The Salus Bijoux is literally the best and only choice of small infants. As good as it is though, remember to always stay within arm’s length of the child.

Bijoux Baby Vest

Regarding “Personal Flotation Devices; Everything You Need to Know” (March 2006), any boaters travelling with children up to age three would be well advised to listen and heed this warning. Last summer I observed two young families with their motor yachts tied to a yacht club dock in Silva Bay. While the parents enjoyed happy hour and lively conversation on the stern of one of the boats, two small children with minnow nets in their hands hung over the bulwarks hoping to catch some supper. One of the children was not much over one year old judging  by the wide stance of her legs and wobbly gait as she toddled down the dock after her older sister. The older child looked to be about four years old. Together they walked up and down the fingers of the docks hanging over the side whenever they saw something noteworthy in the water. I had to fight the urge to go over to the parents in their deck chairs and educate them to the perils of believing that if your children have PFDs on, they are safe.

Many years ago I was a lifeguard at one of the public pools in the Fraser Valley. One of my responsibilities was teaching a “WaterBabies” swimming class. This class was for mothers  with babies from six months to three years old. As part of all Red Cross Life Saving classes the use of PFDs is taught in every age level from infant to adult.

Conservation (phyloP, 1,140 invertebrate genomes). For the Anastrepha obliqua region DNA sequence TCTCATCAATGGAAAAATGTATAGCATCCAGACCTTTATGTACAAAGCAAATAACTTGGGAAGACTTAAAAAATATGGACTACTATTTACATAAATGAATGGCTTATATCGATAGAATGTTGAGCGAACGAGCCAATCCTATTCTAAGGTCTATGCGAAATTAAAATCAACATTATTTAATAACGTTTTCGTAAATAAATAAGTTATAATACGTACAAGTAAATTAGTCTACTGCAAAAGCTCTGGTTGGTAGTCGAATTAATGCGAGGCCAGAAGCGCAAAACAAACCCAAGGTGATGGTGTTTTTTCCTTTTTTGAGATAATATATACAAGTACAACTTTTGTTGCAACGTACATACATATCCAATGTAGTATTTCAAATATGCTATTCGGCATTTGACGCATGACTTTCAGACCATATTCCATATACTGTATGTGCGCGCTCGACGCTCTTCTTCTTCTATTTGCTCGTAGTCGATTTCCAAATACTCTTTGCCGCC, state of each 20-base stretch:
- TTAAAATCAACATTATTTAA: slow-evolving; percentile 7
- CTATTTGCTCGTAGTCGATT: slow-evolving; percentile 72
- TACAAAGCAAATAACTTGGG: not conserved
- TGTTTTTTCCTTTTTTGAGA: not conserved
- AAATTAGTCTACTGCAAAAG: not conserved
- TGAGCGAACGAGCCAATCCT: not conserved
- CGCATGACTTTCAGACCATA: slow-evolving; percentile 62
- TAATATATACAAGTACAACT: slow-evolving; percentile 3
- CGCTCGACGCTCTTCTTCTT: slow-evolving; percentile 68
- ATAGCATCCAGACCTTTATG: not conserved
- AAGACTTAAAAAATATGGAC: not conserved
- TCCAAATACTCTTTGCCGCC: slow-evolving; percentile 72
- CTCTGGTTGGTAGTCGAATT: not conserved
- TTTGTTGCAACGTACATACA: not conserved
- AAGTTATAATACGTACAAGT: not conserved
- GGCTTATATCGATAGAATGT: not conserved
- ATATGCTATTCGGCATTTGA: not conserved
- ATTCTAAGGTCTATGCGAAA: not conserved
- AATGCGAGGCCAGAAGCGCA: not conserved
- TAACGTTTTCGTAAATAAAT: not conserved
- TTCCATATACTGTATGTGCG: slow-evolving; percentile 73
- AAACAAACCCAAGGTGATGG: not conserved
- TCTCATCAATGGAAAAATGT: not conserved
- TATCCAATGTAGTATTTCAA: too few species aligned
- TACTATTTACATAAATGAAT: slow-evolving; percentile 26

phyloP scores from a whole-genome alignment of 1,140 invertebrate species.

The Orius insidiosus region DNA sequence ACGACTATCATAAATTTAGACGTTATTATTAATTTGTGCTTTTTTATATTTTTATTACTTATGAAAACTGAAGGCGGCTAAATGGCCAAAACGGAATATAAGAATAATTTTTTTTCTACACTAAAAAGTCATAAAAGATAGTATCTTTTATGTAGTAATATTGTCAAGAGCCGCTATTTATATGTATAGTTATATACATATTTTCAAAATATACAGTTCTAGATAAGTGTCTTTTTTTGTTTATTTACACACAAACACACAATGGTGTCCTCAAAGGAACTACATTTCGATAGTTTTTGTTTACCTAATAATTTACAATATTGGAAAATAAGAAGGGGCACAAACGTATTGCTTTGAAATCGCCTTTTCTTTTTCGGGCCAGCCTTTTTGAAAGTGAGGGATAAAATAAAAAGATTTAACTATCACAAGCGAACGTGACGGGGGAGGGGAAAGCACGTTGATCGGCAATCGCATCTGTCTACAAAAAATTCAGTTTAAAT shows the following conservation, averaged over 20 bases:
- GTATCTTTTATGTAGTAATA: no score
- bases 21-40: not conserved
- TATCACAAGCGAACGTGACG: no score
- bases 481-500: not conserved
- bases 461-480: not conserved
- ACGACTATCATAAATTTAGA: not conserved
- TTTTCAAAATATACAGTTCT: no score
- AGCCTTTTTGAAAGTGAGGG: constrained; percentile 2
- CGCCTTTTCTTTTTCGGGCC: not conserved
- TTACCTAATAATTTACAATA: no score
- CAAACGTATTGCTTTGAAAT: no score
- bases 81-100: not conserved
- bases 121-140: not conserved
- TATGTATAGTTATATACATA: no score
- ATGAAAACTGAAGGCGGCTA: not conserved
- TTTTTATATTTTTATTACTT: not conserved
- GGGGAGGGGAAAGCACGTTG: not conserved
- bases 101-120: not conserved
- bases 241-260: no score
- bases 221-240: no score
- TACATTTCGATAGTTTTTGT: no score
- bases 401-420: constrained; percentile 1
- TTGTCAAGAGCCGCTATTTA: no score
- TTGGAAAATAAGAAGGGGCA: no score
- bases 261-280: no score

One of the lessons that many of my students’ parent’s found most remarkable was an explanation of how and when PFDs work and don’t work for young children. The article in PT is worthy of further comment about lifejackets’ design and how they affect small children.

The “wide-neck collar to support and keep a child’s head out of the water” only works if children are in the water on their back. However, if they were to fall into the water face first this very buoyancy at the back of the neck is what could drown them! The flotation is more powerful than a child’s ability to lift her face out of the water – if not properly trained, children are unable to flip themselves over and rest comfortably and safely on their backs. Small babies also lack the strength in their neck to keep their face out of the water for long periods of time.

Younger children typically are more top-heavy than older children, their heads being the biggest part of them. If their feet come out from under them, even in water that may only be at their waist, it’s very difficult to get their feet  back underneath themselves, get their face out of the water, and stand up again. The flotation in most PFDs works beautifully when the child is lying on her back, but fails miserably if the child is not able to wriggle around from the face-first position against the buoyancy of the vest.